Albion Monitor /News

Bear Lincoln Murder Trial Begins

by Nicholas Wilson

on "Bear" Lincoln Case

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UKIAH, CA -- In a murder case already famous for its symbolism, the opening of Bear Lincoln's trial offered new contrasts everywhere you looked.

As the trial began July 29, Lincoln, a Wailaki Indian who follows traditional ways, is wearing a specially-made deerskin vest decorated with a circle and drawn bear claws pointing to the four directions. Facing him is an all-white jury; the prosecutor used peremptory challenges to eliminate all persons of color, including three Native Americans.

A squad of armed deputies guard the hallway and courtroom itself, many of them with Secret Service-style radio earplugs. On opening day, plainclothes officers and detectives wear symbolic green ribbon pins on their clothing in memory of the slain deputy.

Under heavy security, media, the public, and defense attorneys pass through a large metal detector and security checkpoint. Bags are searched for weapons, cameras and tape recorders.

But there is no search for the widow and other family members of slain Deputy Bob Davis, who are personally whisked past the security station by Sheriff James Tuso to their seats in the front row nearest the jury box, where he sits with them. All wear the green ribbons; Davis and the sheriff were personal friends.

The family of slain Indian Leonard Peters, also a victim in the incident, receives no such privileged escort; they wait in line. Also waiting to be searched are Bear Lincoln's mother Lucille and aunt Lavinia Lincoln, both faithful regulars at the long series of pretrial hearings and jury selection.

Outside the courthouse is the sound of traditional Indian drumming and chanting. Only 35 seats in the jammed courtroom are available to the public, and easily four times that many Lincoln supporters came to see the beginning of what many knew would be an important and historic trial. Many picket, waving signs at passing traffic: "The truth shall set Bear free -- Why is the jury all white? -- Time for Truth Dennis Miller, -- Investigate the murder of Acorn Peters -- A jury of your peers?????"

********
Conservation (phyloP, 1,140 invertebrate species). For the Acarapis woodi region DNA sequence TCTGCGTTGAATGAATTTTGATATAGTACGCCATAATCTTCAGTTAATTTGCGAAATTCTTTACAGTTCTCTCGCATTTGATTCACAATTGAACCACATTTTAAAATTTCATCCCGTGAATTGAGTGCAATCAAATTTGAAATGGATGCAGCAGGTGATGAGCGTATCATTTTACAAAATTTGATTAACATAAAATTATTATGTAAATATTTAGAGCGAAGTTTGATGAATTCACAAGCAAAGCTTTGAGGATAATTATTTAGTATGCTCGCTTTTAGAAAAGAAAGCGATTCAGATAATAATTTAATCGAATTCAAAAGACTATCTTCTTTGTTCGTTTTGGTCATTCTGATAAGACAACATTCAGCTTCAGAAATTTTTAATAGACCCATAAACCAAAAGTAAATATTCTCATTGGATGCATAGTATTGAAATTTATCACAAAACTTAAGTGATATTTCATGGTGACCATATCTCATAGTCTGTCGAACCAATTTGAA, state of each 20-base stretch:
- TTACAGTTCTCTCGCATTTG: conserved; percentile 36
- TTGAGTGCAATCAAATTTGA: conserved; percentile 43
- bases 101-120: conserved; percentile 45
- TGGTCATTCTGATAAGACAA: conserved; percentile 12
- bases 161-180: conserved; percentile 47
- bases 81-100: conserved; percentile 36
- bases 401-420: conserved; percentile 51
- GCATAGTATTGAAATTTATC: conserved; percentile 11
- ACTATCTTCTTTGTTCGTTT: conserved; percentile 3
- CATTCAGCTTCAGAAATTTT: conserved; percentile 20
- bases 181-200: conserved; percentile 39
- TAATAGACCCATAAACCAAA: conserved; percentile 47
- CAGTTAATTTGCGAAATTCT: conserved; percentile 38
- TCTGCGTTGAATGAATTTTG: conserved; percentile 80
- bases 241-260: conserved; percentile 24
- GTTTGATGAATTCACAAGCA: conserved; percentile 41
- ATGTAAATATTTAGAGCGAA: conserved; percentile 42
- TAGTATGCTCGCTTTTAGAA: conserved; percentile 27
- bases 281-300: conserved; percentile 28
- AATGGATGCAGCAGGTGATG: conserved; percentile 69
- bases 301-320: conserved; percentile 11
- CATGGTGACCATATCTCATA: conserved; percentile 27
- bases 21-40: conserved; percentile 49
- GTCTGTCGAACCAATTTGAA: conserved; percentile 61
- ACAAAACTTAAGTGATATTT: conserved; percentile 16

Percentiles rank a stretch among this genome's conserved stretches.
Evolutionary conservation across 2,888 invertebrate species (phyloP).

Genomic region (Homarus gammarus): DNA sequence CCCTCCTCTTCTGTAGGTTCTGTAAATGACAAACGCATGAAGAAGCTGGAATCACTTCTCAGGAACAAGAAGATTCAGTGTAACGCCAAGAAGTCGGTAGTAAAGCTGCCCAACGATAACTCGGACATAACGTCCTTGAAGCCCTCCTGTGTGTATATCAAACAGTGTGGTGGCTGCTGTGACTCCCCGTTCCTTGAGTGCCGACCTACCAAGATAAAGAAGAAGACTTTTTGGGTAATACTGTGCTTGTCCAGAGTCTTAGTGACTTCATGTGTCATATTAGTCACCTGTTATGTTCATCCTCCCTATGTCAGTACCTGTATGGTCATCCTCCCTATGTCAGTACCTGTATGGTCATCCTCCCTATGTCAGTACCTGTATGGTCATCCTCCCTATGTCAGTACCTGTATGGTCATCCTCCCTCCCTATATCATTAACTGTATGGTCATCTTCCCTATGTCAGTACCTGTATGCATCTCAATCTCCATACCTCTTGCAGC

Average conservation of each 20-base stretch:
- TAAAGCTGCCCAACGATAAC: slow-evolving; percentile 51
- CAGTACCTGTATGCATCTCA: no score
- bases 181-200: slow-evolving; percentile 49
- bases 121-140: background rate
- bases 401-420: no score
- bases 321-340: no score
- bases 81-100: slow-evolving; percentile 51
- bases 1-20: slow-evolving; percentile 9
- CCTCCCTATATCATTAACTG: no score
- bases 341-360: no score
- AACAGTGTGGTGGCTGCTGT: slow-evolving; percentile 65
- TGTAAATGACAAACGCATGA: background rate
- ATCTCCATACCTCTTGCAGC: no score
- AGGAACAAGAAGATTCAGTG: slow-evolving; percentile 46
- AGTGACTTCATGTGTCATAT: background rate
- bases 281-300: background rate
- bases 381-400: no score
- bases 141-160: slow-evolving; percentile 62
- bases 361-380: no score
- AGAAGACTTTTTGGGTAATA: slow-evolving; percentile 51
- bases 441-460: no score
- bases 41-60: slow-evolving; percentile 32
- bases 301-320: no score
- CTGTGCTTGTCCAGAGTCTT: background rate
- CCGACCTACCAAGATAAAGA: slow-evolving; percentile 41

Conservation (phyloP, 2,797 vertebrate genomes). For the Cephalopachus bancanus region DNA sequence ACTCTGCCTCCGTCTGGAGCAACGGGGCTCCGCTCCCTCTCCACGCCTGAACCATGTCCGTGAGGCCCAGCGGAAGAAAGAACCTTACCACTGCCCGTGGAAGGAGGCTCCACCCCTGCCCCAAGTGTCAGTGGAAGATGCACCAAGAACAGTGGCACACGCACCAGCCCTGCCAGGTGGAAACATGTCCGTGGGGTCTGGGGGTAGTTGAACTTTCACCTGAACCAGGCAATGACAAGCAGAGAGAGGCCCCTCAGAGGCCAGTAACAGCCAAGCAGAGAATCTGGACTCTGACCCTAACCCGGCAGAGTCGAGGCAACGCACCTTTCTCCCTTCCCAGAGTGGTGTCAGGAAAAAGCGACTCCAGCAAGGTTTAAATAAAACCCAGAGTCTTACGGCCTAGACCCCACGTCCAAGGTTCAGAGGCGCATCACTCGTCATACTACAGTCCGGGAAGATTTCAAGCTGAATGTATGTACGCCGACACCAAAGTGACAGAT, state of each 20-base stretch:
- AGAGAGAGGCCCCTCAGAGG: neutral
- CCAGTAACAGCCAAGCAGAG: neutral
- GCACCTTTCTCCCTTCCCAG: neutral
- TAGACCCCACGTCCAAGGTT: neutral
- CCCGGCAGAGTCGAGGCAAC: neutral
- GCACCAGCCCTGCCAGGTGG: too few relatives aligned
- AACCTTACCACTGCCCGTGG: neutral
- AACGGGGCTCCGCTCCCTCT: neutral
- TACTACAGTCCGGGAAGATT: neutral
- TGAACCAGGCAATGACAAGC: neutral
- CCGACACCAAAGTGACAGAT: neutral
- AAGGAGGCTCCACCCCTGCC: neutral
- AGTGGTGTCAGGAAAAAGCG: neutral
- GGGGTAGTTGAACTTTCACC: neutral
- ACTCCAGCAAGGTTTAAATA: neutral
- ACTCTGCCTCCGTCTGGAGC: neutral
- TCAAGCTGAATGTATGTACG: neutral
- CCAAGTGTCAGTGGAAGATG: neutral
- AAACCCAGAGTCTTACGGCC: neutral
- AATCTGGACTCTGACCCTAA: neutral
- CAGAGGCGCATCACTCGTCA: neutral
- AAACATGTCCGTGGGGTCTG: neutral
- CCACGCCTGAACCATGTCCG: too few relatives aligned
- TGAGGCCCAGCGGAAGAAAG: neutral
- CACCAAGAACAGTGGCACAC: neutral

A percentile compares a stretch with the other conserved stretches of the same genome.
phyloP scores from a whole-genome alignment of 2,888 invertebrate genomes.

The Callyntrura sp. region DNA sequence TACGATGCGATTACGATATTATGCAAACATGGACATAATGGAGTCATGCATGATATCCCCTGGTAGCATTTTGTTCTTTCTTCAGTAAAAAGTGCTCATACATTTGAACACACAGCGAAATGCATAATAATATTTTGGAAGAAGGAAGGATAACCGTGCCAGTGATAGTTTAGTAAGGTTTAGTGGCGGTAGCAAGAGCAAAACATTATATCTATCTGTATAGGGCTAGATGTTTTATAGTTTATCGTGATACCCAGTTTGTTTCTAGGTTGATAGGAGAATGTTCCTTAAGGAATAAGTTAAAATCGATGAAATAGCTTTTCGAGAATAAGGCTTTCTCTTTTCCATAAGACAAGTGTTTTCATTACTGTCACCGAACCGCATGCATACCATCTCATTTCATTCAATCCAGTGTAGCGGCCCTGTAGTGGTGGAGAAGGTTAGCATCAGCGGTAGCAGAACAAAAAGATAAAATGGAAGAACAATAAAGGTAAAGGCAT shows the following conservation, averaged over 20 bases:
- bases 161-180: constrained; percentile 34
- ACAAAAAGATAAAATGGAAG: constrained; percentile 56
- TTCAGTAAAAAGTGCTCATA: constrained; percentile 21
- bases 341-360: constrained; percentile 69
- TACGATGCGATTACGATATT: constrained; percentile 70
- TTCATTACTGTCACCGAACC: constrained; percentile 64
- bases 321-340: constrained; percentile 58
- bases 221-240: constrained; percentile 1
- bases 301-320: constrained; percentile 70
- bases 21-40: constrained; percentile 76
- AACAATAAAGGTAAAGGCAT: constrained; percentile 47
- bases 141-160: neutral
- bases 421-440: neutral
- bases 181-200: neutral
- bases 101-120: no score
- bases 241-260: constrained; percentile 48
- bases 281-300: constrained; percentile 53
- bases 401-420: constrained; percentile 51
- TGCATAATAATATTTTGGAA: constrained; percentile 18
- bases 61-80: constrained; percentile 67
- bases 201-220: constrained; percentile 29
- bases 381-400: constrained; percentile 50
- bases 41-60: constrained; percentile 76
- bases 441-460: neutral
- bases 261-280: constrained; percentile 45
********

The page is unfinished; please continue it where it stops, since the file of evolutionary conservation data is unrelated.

After an introduction and explanation of procedure by Judge John J. Golden the jury heard opening statements from prosecution and defense.

Judge Golden told the jury that the purpose of opening statements was to give them a preview of the evidence so they would be aware of its significance when it is presented. Evidence is often in bits and pieces, he said, and opening statements are like the picture on the a jigsaw puzzle box; it helps you see how the pieces fit together.

Deputy District Attorney Aaron Williams opened the case for the prosecution by describing his interpretation of events of April 14, 1995.

Prosecutor: "Lincoln Intended to Kill the Deputies"

In contrast to Williams' low-key delivery, J. Tony Serra gave only a preview of some of the flamboyance and passion for which he is famous, modulating his voice sometimes to a barely audible whisper, then building to a resounding roar. Courtroom artist Paulette Frankl has been watching and sketching Serra in action for several years, working on a book project with text by Serra. Her assessment was that we have so far seen him reach only a fraction of his full passionate intensity.

Serra presented surprising new evidence, concealed until now because of the gag order. Courtroom observers were shocked to learn that investigators found a drip trail of blood, testing consistent with that of Deputy Bob Davis, leading away from the scene toward Bear Lincoln's house. That implies that the officer pursued Bear Lincoln, contradicting all previous scenarios advanced by law enforcement.

Defense: "Was Davis Killed by 'Friendly Fire?'"

Of the 52 spectator seats in the courtroom, 35 were filled by members of the public whose numbers were randomly drawn, nine were reserved for the media, four for members of the Davis family, and a pair each for the families of Lincoln and Peters. One of Bear Lincoln's aunts and many others were angry when they weren't admitted after getting up in the wee hours and traveling long distances to attend. Many media representatives also were not admitted, including Pacific News Service. No photographing, videotaping, or sound recording is permitted, with a minor exception allowing sound recording for reporter's notes only. Anderson Valley Advertiser reporter Mark Heimann was denied a press seat, and was not lucky in the lottery for a public seat, but got in when a lottery winner generously handed him his ticket.

The trial is expected to last about four months.

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Albion Monitor August 5, 1997 (

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